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Year : 2016  |  Volume : 30  |  Issue : 1  |  Page : 35-37

Allergic bronchopulmonary aspergillosis masquerading as malignancy in a nonasthmatic: A rare case report

Department of Pulmonary Medicine, T. N. Medical College, B. Y. L. Nair Hospital, Mumbai, Maharashtra, India

Date of Web Publication2-Aug-2016

Correspondence Address:
Jyotsna M Joshi
Department of Pulmonary Medicine, T. N. Medical College, B. Y. L. Nair Hospital, Mumbai - 400 008, Maharashtra
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Source of Support: None, Conflict of Interest: None

DOI: 10.4103/0972-6691.187567

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Allergic bronchopulmonary aspergillosis (ABPA) is a lung disease caused by hypersensitivity reaction to antigens of Aspergillus species of which Aspergillus fumigatus is the most common culprit. ABPA is most commonly diagnosed in patients with a history of uncontrolled bronchial asthma despite optimum treatment. ABPA is rarely diagnosed in nonasthmatics. Diverse radiological appearances are known in ABPA patients; however, whole lung collapse has been rarely reported. We report a case of ABPA in a 62-year-old female with no background history of asthma, initially suspected to have bronchogenic carcinoma of the right lung. After ruling out malignancy, the diagnosis of ABPA was established based on Rosenberg-Patterson criteria. Treatment with oral steroids for 6 months in tapering doses lead to clinical and radiological improvement and decrease in IgE levels. This case is unique as ABPA masquerading as malignancy causing a lung collapse in a nonasthmatic is a very rare presentation.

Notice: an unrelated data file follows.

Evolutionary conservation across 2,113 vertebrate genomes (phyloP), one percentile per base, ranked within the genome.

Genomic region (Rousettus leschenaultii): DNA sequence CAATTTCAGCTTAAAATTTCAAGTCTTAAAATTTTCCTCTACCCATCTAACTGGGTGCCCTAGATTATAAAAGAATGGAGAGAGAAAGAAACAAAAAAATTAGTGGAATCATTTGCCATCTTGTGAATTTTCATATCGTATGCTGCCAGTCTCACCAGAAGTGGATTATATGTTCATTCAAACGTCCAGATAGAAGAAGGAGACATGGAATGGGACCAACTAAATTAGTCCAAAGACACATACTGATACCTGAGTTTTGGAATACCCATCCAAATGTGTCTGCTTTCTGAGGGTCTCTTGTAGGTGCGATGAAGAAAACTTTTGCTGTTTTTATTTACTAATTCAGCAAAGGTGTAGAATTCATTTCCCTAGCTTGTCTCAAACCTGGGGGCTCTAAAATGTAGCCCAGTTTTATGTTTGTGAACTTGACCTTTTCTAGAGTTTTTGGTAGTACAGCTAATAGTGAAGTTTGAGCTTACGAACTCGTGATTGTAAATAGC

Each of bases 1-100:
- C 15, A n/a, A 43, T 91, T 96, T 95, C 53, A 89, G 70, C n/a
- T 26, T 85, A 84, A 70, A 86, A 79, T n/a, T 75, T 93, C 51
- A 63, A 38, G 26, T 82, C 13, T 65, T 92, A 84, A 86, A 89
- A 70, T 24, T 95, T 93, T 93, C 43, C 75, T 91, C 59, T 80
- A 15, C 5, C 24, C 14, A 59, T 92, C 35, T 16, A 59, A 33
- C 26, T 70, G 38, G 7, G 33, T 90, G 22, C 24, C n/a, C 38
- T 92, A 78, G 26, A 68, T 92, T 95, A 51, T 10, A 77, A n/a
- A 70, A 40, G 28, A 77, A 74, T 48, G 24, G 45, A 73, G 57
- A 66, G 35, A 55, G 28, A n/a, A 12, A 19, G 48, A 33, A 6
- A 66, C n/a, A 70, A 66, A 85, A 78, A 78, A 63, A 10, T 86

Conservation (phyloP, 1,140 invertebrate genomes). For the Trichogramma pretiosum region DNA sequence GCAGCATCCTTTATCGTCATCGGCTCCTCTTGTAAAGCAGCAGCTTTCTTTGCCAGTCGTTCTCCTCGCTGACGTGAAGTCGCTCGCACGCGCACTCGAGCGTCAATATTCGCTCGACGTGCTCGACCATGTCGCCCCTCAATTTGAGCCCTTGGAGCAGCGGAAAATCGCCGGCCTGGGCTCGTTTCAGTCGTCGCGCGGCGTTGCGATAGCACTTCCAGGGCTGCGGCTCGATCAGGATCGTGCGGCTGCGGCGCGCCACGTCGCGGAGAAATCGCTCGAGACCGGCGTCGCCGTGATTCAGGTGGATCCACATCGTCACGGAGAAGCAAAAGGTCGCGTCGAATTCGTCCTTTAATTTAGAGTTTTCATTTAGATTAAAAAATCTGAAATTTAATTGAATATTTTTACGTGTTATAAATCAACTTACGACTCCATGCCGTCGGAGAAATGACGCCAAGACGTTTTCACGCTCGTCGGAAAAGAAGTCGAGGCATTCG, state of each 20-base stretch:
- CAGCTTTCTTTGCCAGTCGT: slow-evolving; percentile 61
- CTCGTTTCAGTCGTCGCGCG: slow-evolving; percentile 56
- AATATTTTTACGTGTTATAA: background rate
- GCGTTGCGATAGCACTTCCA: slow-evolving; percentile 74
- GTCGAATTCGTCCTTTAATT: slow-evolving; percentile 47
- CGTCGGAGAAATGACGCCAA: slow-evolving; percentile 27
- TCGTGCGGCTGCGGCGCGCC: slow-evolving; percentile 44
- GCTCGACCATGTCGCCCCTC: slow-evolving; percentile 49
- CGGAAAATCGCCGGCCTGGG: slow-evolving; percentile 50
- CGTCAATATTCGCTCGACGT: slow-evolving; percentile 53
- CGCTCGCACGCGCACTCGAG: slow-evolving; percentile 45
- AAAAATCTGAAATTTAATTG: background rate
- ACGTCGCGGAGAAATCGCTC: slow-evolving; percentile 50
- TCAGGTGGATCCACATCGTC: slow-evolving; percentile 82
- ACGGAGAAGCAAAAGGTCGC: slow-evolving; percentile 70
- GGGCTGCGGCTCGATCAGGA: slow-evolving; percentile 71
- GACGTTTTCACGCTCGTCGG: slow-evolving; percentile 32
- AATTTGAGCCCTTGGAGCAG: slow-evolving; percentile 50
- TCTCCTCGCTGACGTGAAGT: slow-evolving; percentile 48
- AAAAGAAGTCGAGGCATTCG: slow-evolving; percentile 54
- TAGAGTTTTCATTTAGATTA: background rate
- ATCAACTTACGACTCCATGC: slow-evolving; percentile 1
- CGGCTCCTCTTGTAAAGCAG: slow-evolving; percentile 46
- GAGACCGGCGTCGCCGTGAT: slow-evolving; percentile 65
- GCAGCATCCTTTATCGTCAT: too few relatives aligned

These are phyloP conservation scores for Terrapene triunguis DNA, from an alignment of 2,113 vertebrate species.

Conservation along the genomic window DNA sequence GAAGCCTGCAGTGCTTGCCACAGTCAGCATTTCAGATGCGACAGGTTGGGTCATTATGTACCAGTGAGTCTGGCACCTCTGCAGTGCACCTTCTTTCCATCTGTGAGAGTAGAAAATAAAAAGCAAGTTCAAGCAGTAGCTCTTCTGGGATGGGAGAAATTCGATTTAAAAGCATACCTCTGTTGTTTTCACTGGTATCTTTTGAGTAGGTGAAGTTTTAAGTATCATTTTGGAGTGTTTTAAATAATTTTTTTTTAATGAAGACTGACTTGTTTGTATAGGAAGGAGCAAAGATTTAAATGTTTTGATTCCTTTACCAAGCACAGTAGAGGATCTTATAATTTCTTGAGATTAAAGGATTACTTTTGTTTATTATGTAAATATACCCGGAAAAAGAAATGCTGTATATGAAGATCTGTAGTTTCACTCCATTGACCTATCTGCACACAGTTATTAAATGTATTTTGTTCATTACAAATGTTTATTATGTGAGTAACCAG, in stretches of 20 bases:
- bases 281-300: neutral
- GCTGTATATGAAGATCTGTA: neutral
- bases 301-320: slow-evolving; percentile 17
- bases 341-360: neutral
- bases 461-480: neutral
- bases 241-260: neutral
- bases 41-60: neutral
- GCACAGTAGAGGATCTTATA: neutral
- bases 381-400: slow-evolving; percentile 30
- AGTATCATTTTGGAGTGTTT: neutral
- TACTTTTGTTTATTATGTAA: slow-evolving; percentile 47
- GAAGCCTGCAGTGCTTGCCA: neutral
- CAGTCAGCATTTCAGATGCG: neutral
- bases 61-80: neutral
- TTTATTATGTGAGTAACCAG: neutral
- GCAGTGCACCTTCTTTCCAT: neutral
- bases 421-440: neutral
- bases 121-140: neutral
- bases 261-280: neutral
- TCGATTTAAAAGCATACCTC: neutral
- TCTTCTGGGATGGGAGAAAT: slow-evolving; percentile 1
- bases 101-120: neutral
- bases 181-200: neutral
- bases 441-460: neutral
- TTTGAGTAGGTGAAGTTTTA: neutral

Keywords: Allergic bronchopulmonary aspergillosis, malignancy, mucoid impaction

How to cite this article:
Chaudhary A, Utpat K, Desai U, Joshi JM. Allergic bronchopulmonary aspergillosis masquerading as malignancy in a nonasthmatic: A rare case report. Indian J Allergy Asthma Immunol 2016;30:35-7

How to cite this URL:
Chaudhary A, Utpat K, Desai U, Joshi JM. Allergic bronchopulmonary aspergillosis masquerading as malignancy in a nonasthmatic: A rare case report. Indian J Allergy Asthma Immunol [serial online] 2016 [cited 2023 Mar 21];30:35-7. Available from: https://www.ijaai.in/text.asp?2016/30/1/35/187567

  Introduction Top